"Freedom" on an Iron Plantation
Was Pennsylvania's Hopewell Furnace Ahead of its Time?
By Darrin Youker | Online Only | Feb. 8, 2010
For a three-year period in the early 19th century, Job Lee held the third-highest position at Hopewell Furnace in southeast Pennsylvania. His job was to keep the massive furnace going by adding charcoal, limestone, and iron ore—the lifeblood of the operation. And as a reward, he got to stay in the ironmaster's mansion.
What's unique about Lee, however, is that Job was an African American, holding an important position long before the emancipation of slaves.
Recent research at Hopewell, which operated from 1771-1883 and is now a National Historic Site, is challenging some of the long-held notions about African American workers in the 19th century. Researchers now believe that Hopewell, located outside Birdsboro, Pa., also functioned as a stop on the Underground Railroad.
When the National Park Service took control of Hopewell in the 1930s, it was a dilapidated, overgrown and rundown ruin. But inside some of the weather-worn buildings on the 848-acre site were the ledgers and business records of the furnace, dating back nearly to its opening.
Those records reveal that some workers during the early 19th century would stay at Hopewell for only a few months at a time. Often they were listed in the ledgers as "Black Luce" or simply "X," according to Frances Delmar, chief of interpretation of the historic site. That, and other evidence, suggests that some escaped slaves were working at Hopewell to earn money for their journey north, Delmar says. Their stay at the Underground Railroad stop was anything but restful.
"We can't picture 19th-century Hopewell as a utopia," Delmar says. "Living and working at Hopewell was good work, but it was hard, dirty work."
"Don't Ask, Don't Tell"
During the early 19th century, several black women were employed as maids inside the iron master's house, Delmar says. Many stayed only a few months, again suggesting that they were freedom seekers.
And in all likelihood, the owners of Hopewell ignored the fact that these women were breaking the fugitive slave law, Delmar says.
That position was not uncommon for people living in Pennsylvania during the abolitionist movement, says William Switala, a professor at Duquesne University who has written three books on the Underground Railroad. Switala says that Hopewell, and an African American community near the iron works, played a key role in the Underground Railroad movement in Pennsylvania. But furnace founder Mark Bird, who was the largest slave owner in Berks County, with 14 adult slaves, was not deliberately participating in the anti-slavery movement.
"I haven't come across anything that suggests the owners of Hopewell were active [in the Underground Railroad]," Switala says. "They must of have turned a blind eye to it. A number of Pennsylvanians had an attitude similar to 'don't ask, don't tell.'"
Freedom seekers traveled around 10 miles a day, mostly under the cover of darkness, so they normally sought places where they knew they could find help, Switala says. There is no way of knowing for certain how many escaped slaves passed through Pennsylvania, he says. Many stayed, gravitating to established black communities in large cities.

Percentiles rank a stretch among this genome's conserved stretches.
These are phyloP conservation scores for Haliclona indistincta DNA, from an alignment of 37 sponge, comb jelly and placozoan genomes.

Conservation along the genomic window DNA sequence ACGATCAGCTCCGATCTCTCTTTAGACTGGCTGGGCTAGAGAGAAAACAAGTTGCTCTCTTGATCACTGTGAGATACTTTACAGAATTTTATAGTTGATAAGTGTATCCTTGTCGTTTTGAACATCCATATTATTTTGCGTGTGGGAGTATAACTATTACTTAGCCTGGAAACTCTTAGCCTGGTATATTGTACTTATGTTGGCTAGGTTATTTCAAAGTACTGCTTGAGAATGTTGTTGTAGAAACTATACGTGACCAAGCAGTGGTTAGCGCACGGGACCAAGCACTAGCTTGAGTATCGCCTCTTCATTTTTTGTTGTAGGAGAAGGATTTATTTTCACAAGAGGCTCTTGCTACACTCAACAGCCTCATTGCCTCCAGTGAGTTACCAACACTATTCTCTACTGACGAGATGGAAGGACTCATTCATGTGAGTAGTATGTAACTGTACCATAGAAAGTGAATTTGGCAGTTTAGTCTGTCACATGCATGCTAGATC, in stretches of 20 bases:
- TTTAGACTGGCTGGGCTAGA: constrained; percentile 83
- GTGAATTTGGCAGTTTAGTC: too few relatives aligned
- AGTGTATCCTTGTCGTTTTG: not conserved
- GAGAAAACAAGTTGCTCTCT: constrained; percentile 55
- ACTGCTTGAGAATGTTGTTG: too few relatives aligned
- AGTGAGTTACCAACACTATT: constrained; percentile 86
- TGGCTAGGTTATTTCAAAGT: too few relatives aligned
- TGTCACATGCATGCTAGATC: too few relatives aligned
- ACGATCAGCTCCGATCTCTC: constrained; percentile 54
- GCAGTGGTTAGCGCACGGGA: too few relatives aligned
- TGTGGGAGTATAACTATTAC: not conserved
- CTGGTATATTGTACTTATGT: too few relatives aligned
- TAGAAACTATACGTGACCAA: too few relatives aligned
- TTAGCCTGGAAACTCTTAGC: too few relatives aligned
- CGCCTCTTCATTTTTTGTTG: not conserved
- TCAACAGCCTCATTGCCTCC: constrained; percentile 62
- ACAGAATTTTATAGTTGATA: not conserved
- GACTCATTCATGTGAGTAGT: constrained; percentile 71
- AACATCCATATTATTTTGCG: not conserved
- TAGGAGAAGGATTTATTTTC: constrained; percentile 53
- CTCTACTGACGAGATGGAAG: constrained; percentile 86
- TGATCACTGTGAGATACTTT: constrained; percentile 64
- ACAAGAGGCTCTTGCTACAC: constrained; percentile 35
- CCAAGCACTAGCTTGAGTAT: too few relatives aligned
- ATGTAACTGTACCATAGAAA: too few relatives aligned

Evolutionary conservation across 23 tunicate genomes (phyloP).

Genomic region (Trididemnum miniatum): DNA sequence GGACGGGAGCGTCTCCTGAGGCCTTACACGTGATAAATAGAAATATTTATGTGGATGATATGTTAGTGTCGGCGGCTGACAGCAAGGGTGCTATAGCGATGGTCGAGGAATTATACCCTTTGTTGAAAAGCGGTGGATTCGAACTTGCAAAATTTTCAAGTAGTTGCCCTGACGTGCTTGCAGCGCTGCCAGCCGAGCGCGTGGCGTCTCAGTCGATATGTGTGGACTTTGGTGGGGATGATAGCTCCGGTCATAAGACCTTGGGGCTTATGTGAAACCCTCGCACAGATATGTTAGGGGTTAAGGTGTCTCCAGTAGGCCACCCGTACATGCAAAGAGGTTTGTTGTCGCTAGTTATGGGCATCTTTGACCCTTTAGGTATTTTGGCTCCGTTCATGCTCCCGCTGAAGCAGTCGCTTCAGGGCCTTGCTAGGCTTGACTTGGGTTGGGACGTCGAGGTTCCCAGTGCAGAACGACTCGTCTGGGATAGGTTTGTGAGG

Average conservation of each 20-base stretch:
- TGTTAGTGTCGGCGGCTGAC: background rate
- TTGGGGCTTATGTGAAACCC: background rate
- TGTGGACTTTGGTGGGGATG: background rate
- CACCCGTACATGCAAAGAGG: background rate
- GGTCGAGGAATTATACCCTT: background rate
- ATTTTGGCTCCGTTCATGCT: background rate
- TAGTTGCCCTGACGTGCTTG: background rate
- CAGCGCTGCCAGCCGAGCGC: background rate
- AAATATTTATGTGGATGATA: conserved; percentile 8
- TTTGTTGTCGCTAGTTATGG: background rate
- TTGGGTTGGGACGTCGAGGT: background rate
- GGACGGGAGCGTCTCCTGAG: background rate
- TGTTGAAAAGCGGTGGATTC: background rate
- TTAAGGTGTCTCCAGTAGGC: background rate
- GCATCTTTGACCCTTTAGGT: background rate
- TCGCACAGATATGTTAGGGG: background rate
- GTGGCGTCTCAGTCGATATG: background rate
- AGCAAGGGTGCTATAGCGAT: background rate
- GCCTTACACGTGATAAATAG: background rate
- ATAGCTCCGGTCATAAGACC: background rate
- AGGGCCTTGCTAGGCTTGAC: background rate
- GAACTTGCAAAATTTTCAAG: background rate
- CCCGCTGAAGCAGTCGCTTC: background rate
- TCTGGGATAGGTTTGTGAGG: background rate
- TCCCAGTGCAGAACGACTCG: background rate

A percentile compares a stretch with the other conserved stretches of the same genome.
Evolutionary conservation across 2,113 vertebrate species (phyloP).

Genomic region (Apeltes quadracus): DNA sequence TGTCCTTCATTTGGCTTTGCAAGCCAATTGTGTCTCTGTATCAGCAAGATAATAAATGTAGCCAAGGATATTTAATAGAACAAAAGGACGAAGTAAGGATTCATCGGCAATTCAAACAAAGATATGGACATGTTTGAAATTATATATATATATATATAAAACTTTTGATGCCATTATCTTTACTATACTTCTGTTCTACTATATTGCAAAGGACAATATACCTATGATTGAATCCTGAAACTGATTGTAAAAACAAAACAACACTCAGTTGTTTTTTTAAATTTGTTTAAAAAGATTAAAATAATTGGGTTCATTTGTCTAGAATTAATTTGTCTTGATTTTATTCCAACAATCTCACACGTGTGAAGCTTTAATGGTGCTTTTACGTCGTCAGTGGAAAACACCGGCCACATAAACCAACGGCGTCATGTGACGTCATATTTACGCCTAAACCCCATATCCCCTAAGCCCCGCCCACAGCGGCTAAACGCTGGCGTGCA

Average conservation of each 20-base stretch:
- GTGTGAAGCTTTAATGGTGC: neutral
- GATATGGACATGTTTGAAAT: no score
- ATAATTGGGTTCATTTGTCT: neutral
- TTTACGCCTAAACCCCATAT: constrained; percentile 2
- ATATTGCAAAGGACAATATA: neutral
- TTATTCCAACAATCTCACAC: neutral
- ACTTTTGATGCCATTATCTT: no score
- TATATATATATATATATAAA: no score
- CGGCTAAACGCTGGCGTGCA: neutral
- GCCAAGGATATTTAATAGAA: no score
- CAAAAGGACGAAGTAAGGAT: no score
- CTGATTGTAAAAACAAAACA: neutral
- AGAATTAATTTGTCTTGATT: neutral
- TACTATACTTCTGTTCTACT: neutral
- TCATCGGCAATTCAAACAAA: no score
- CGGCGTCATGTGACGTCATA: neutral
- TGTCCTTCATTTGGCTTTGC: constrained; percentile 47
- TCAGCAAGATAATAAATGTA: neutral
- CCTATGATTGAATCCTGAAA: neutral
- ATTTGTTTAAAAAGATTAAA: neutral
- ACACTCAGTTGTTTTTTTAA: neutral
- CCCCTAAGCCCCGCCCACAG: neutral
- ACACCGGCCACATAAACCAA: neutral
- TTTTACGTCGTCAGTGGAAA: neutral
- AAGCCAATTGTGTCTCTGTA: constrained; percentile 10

At Hopewell, one of the notable freedom seekers who stayed behind was Isaac Cole. He likely escaped from Maryland sometime before the 1860s and worked at Hopewell. At age 40, Cole enlisted in the U.S. Army to fight in the Civil War. Later a landowner, Cole was also one of the founding members of the Six Penny Creek Community and the Mt. Frisby AME Church. Both the all-black community and church were known stops on the Underground Railroad, just a few miles from Hopewell, Delmar says.
"I am certain the settlement was constructed to provide a haven for runaway slaves," Delmar says. "It was set back in the woods, with only one road in. The whole community was involved in the abolitionist movement." (Today the church, and cemetery where Cole is buried, still stands on land now owned by his descendents.)
Pennsylvania's First Integrated School
Historians once believed that slaves simply dug ditches and performed other menial tasks at Hopewell, Delmar says. But considering that Africa had a history of ironmaking dating back more than 2,000 years, it's more likely that Bird's slaves operated the iron furnace, she says. Workers, regardless of race, received equal pay, and people like Job Lee were promoted at Hopewell.
As unlikely as it sounds for a business run by a slaveowner, integration came early to Hopewell. In 1806, the iron master built a one-room school house, open to both black and white children, Delmar says. Records suggest that children played together outside of school, illustrating a lack of segregation at the iron plantation, she says. "We believe we have the first integrated school in Pennsylvania," she says.
For the ironmaster, the decision to integrate was not likely born from some moral belief, but simply a business decision, Delmar says.
"The owners of Hopewell were hard-headed businessmen," Delmar says. "They simply had jobs to fill and needed workers."
Darrin Youker is a writer living in Reading, Pa.
Darrin Youker is a writer living in Reading, Pa.
For more photos, stories, and tips, subscribe to the print edition of Preservation magazine.